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Our Note Book., Southern Cross, Volume 14, Issue 51, 23 March 1907
Our Note Book.
President Roosevelt is again to the front. He is stirring- up railway magnates who have long and persistently 'broken rate laws. A proposal from a large number of State legislatures of limiting rales to a penny a mile brought) Pierpont Morgan, hat in hand, to Roosevelt. The millionaire to I'd the worthy President that companies meant no harm, and intended to hol'd the laws sacred in future. The 'directors of the' greatest railways and President Roosevelt will talk matters over, which may mean that “Teddy'' will frighten some of the nonsense out of them.
■“Way-back," fresh from the Exhibition, discoursed eloquently through his whiskers for the edification of the local schoolteacher. “And I suppose you called and had a chat, with the Government apiarist ?" queried the man of learning. “Th’ Guv’mint wot ?■-- “The apiarist," reiterated the teacher slowly and distinctly Still Way-back wae perplexed. “An apiarist," said the teacher, kindly, “is a bee expert.” “Yes, yes, I know that," snapped the farmer, testily, “but an expert in what ?"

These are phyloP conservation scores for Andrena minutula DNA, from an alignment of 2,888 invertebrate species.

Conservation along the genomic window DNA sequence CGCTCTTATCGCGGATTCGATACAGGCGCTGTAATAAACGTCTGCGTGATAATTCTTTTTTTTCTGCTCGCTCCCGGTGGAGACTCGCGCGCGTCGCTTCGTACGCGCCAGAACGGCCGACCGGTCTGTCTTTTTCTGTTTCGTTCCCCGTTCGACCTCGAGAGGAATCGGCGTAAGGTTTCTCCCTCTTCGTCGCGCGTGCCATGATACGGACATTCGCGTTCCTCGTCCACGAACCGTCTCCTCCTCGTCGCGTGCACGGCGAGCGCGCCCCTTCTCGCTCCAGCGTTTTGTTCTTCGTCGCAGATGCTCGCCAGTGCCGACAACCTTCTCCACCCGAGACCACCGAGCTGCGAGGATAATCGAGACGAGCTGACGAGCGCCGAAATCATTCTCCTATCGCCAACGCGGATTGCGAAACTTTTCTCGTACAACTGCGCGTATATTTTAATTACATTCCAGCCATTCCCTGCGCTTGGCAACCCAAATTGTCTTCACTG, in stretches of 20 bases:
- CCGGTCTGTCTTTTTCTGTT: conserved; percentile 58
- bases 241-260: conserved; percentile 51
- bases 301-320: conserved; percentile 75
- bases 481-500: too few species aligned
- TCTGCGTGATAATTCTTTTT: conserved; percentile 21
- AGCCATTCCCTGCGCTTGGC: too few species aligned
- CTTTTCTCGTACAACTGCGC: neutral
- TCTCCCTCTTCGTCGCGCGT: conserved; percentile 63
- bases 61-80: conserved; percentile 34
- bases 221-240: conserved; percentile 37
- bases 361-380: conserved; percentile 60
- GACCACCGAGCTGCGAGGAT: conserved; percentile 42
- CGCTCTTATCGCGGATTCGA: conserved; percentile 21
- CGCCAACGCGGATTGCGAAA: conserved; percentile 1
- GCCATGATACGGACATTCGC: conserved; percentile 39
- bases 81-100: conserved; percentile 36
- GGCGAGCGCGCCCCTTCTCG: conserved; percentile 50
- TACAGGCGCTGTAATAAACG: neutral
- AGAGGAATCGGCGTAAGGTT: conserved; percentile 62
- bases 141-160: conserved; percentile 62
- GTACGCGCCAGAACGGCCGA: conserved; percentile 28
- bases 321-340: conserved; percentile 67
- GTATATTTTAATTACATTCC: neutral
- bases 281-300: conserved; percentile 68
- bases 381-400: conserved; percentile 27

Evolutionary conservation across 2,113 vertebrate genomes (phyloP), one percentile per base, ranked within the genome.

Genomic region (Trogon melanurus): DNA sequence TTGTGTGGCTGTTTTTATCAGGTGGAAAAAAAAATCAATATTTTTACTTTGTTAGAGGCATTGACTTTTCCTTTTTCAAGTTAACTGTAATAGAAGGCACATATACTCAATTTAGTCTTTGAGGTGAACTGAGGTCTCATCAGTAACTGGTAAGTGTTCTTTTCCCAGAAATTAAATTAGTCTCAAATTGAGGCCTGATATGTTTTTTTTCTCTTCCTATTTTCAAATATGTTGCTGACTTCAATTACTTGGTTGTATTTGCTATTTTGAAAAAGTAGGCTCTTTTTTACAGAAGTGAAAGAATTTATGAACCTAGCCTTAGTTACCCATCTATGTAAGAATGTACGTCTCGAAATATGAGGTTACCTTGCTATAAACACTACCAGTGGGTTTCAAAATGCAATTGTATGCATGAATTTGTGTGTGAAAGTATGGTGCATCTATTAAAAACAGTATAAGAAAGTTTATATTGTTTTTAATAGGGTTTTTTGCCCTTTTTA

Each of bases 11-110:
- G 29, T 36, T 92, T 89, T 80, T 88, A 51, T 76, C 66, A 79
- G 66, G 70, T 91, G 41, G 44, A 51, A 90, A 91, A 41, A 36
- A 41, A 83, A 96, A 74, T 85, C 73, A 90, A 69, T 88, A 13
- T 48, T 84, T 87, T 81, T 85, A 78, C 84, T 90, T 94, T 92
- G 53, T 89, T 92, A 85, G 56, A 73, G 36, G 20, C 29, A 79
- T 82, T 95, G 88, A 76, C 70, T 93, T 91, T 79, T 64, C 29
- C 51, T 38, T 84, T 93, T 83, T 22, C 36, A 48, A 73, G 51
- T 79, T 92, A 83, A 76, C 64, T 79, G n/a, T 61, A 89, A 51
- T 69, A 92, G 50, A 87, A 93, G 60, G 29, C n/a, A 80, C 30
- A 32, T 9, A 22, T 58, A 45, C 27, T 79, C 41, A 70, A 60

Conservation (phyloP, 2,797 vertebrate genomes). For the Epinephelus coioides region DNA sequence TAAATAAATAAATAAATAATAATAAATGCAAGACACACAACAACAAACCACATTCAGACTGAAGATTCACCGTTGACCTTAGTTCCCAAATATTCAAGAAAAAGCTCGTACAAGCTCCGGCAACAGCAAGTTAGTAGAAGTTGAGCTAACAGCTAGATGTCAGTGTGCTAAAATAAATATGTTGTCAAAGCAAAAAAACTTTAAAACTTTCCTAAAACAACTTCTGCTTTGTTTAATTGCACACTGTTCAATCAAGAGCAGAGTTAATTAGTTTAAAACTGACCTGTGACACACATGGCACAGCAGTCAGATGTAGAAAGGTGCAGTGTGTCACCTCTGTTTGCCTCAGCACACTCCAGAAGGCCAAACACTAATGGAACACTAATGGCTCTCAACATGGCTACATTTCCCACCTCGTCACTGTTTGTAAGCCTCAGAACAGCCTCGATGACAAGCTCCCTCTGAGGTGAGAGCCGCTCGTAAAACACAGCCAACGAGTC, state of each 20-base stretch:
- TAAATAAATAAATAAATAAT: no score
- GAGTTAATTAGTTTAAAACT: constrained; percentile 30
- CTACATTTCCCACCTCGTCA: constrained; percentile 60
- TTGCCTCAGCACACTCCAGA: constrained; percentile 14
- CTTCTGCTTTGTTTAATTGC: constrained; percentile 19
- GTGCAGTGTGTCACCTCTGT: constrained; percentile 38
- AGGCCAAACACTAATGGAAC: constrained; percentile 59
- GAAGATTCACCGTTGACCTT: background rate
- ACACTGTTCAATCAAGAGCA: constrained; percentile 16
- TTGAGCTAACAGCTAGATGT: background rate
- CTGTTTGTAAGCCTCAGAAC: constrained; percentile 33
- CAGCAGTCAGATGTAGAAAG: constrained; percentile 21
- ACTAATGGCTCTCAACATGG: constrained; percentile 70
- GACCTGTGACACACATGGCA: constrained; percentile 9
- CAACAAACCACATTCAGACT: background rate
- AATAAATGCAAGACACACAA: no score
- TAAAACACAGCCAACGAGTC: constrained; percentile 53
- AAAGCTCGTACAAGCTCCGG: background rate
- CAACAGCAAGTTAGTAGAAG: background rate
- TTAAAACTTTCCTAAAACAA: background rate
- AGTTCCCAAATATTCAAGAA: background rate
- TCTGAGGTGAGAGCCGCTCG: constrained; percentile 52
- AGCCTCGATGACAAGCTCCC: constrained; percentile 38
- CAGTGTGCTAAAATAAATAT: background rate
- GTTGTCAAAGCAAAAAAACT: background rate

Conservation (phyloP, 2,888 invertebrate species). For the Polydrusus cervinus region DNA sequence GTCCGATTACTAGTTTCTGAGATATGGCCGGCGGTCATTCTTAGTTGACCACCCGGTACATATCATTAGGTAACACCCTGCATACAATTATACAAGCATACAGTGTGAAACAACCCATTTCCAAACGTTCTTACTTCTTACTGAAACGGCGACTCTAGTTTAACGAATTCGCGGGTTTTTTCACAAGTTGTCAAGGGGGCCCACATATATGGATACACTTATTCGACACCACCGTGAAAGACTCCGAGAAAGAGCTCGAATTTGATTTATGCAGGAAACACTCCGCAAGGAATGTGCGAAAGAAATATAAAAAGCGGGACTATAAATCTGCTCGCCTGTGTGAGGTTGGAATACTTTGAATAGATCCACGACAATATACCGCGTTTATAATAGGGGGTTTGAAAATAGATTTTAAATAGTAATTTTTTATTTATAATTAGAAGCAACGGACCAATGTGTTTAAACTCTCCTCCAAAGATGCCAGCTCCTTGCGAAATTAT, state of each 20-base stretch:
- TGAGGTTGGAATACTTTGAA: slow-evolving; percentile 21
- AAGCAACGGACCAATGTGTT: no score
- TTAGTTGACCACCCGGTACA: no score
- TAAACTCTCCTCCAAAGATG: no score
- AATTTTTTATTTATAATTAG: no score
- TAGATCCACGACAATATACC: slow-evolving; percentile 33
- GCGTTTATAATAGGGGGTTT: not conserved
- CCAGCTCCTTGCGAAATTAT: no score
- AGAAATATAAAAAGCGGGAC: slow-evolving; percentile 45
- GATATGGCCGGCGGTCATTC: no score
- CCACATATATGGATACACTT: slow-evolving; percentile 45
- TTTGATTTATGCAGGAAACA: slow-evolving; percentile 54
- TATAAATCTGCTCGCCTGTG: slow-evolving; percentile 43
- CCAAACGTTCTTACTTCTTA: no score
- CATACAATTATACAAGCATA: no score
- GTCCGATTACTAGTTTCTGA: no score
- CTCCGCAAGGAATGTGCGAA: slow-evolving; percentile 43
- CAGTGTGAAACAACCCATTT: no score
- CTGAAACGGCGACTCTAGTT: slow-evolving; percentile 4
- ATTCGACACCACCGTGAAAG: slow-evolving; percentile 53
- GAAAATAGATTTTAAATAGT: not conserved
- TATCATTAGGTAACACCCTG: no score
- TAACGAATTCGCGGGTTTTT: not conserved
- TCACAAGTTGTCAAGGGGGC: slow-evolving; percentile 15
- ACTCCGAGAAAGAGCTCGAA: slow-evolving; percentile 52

Prcsklent Jordan of Stanford University (pei’ ‘‘ Current Literature”') for a greater enthusiasm in living, and exhorts us all ‘‘to do things because we love them, to love things because we do them, to keep the eyes open, the heart warm, and the pulses swift as we move across the held of life. He aptly quotes Stevenson’s recipe for joyousness : “To take the old world by the hand and frolic with it.”- “There are poet xy, and pi’ose, and mimic, and painting and sculpture—all ready to yield us not mei’efy professional satisfaction but the strength that comes from higher living and more lofty feeling, if we only approach them in the right spirit. They improve the stimulus to enthusiastic living.”STORY OF PROF. HUXLEY. Professor Huxley was once surprised by being asked to preside at a meeting of the Anti-Tobacco League. He accepted the invitation, and was heartily greeted by the lai'ge audience. In his speech he told an anecdote of a visit he paid .to another scientist to discuss a recent discovery, and they agreed on all subjects except one. ■‘■‘My friend,” continued Huxley, “was a great smoker, while I hated tobacco in any form. (Great applause). On one occasion when neai'ly suffocated by my friend’ cigarsmoke, I expostulated with him, but he pushed the cigars towards me saying, ‘Take one yourself, old mam ; it is the best remedy.’ Reluctantly I took one and smoked it. And since that time, ladies and gentlemen, nothing on earth would induce me — (frantic applause)—to forgo my afterdinner smoke.” The learned gentleman was* never again asked to preside at a similar gathering. heroi (Breeds . The veterinary surgeon who held his logs in the air the other week for three hours to check the flow of